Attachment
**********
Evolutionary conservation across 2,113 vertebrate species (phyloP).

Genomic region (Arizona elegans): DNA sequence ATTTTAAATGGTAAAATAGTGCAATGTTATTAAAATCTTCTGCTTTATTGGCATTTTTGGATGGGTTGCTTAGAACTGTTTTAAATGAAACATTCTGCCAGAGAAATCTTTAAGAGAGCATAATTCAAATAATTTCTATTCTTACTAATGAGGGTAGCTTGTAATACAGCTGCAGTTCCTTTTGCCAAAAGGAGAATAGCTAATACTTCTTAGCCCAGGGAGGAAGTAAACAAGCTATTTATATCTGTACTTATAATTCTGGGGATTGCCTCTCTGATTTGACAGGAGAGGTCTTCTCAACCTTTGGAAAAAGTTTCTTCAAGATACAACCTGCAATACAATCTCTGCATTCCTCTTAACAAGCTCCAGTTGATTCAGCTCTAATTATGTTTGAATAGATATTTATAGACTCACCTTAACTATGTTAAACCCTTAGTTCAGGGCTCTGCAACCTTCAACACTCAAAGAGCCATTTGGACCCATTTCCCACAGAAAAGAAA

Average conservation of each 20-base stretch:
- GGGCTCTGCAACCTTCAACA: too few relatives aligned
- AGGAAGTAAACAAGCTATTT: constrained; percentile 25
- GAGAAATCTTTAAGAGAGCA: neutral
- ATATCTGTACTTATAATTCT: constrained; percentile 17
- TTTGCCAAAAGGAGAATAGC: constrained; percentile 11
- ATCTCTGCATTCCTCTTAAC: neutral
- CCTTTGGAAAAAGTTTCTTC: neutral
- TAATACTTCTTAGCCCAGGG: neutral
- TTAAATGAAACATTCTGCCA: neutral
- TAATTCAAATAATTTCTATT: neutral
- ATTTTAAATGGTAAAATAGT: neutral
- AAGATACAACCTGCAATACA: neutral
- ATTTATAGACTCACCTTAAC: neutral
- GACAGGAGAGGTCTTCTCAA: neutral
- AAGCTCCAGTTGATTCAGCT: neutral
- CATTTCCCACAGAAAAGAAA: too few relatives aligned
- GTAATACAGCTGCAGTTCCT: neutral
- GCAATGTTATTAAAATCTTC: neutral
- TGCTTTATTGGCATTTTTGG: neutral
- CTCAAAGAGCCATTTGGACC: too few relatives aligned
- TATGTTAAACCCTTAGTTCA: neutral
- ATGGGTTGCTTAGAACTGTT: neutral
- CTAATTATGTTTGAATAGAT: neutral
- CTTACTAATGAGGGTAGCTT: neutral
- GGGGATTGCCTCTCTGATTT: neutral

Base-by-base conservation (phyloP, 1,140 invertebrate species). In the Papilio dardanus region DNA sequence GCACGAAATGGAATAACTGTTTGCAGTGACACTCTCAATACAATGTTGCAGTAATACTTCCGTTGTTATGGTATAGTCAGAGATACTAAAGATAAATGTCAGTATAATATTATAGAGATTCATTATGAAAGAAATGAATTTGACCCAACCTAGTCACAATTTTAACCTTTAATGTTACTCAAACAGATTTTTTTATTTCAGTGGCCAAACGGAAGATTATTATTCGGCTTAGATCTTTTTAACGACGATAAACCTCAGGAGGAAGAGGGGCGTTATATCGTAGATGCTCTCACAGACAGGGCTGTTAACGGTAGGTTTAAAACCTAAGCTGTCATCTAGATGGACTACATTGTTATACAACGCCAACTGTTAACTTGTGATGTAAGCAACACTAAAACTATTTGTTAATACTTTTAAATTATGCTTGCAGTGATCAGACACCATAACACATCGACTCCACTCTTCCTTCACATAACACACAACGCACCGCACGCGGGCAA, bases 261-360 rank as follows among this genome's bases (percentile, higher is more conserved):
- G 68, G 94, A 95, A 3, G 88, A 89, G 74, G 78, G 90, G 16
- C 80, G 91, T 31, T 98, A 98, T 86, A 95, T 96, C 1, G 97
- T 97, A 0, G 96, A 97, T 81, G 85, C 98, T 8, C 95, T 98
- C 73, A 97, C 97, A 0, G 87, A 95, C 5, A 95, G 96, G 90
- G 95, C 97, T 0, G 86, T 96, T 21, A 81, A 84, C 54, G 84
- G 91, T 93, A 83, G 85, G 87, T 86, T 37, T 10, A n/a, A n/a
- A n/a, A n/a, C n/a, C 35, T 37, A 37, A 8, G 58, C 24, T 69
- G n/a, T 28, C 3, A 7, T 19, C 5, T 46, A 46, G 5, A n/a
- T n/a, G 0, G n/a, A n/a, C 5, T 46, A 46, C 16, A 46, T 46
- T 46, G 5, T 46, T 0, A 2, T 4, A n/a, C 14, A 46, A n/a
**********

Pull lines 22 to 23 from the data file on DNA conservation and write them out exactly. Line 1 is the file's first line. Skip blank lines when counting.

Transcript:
- TGCTTTATTGGCATTTTTGG: neutral
- CTCAAAGAGCCATTTGGACC: too few relatives aligned